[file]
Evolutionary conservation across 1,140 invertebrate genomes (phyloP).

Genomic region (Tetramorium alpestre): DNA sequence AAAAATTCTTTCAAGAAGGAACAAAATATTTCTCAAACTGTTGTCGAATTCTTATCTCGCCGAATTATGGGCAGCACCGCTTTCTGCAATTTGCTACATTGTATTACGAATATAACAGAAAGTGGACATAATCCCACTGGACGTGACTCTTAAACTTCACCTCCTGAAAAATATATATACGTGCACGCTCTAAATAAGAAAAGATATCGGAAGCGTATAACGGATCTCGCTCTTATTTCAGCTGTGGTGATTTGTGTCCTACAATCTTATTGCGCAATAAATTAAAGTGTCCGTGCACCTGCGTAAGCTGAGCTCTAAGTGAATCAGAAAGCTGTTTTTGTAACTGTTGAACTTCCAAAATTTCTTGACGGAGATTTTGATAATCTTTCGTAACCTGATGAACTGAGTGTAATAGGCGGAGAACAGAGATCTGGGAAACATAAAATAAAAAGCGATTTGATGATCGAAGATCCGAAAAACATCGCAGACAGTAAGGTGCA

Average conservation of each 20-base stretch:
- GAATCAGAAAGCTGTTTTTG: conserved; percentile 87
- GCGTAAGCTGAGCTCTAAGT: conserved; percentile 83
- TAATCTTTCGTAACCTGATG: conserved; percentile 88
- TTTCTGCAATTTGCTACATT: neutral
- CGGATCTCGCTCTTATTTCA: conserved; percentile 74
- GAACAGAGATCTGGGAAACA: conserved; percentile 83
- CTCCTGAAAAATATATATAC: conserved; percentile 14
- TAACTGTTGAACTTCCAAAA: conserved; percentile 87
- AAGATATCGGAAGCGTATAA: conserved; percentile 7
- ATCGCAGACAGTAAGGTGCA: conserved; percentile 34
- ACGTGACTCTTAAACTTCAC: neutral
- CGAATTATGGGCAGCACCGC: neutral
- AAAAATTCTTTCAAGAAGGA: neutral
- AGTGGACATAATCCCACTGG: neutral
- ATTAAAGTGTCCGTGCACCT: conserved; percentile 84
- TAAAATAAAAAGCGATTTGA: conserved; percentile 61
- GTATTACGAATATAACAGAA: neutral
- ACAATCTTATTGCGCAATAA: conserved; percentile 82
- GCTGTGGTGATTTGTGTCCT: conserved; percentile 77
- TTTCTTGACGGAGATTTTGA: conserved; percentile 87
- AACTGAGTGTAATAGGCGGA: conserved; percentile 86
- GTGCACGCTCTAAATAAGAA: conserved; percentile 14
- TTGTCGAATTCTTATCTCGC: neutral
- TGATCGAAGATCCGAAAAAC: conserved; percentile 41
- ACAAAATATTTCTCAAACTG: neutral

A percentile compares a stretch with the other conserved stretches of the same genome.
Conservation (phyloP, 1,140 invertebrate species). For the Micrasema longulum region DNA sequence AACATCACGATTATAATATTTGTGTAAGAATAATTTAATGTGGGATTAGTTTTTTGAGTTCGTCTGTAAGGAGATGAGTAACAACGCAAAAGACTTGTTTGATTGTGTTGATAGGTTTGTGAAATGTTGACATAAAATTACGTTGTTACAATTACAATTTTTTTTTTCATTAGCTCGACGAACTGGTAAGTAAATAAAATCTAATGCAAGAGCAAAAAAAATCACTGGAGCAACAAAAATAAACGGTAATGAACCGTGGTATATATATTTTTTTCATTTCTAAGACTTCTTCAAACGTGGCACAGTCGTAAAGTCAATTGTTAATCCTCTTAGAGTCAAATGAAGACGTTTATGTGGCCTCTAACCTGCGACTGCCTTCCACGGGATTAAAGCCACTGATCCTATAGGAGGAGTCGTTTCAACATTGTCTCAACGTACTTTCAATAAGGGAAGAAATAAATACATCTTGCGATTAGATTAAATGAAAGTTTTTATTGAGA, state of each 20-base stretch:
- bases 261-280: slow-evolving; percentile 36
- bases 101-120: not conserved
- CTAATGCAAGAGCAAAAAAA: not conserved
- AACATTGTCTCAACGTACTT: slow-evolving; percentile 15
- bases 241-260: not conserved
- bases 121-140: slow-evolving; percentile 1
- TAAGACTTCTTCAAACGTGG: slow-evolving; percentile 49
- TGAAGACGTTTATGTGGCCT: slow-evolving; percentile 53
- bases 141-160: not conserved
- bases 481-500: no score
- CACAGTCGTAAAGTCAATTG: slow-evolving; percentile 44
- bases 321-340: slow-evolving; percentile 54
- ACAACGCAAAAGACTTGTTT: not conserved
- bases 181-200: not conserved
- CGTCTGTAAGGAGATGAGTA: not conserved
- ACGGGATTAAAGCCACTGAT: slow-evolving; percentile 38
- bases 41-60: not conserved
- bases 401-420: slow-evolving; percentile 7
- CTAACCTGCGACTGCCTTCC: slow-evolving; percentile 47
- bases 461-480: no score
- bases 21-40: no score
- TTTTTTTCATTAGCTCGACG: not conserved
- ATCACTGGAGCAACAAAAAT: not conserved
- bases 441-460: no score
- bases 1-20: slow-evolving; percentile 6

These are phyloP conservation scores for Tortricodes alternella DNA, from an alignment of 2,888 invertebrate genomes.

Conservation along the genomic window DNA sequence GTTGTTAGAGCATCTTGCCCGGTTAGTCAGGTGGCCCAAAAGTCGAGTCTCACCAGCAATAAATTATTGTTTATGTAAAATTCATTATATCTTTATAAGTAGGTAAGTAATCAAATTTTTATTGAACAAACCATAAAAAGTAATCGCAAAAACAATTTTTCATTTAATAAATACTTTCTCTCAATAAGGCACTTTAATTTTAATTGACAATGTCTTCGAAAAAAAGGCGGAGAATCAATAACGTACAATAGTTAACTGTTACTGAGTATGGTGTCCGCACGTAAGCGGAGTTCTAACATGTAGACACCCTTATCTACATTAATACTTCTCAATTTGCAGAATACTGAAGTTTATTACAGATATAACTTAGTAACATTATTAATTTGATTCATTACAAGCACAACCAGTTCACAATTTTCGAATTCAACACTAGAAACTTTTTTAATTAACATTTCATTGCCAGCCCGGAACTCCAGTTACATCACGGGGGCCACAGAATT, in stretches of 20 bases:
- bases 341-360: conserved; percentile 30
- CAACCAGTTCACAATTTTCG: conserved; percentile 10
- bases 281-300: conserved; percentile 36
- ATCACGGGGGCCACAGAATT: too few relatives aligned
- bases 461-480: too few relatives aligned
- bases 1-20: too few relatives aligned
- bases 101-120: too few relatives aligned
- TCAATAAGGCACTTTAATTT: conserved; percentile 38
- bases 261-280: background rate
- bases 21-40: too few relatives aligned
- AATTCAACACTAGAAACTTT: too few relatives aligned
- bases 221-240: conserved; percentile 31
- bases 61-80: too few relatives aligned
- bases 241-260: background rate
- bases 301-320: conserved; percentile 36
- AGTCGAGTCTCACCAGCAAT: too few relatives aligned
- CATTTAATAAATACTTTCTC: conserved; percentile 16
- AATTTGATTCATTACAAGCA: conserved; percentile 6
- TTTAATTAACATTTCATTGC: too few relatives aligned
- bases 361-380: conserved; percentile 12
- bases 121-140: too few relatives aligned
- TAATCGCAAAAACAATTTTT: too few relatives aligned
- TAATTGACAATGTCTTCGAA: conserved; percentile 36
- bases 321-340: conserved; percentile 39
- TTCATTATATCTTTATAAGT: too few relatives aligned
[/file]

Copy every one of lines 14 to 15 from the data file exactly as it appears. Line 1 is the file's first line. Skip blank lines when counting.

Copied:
- ACGTGACTCTTAAACTTCAC: neutral
- CGAATTATGGGCAGCACCGC: neutral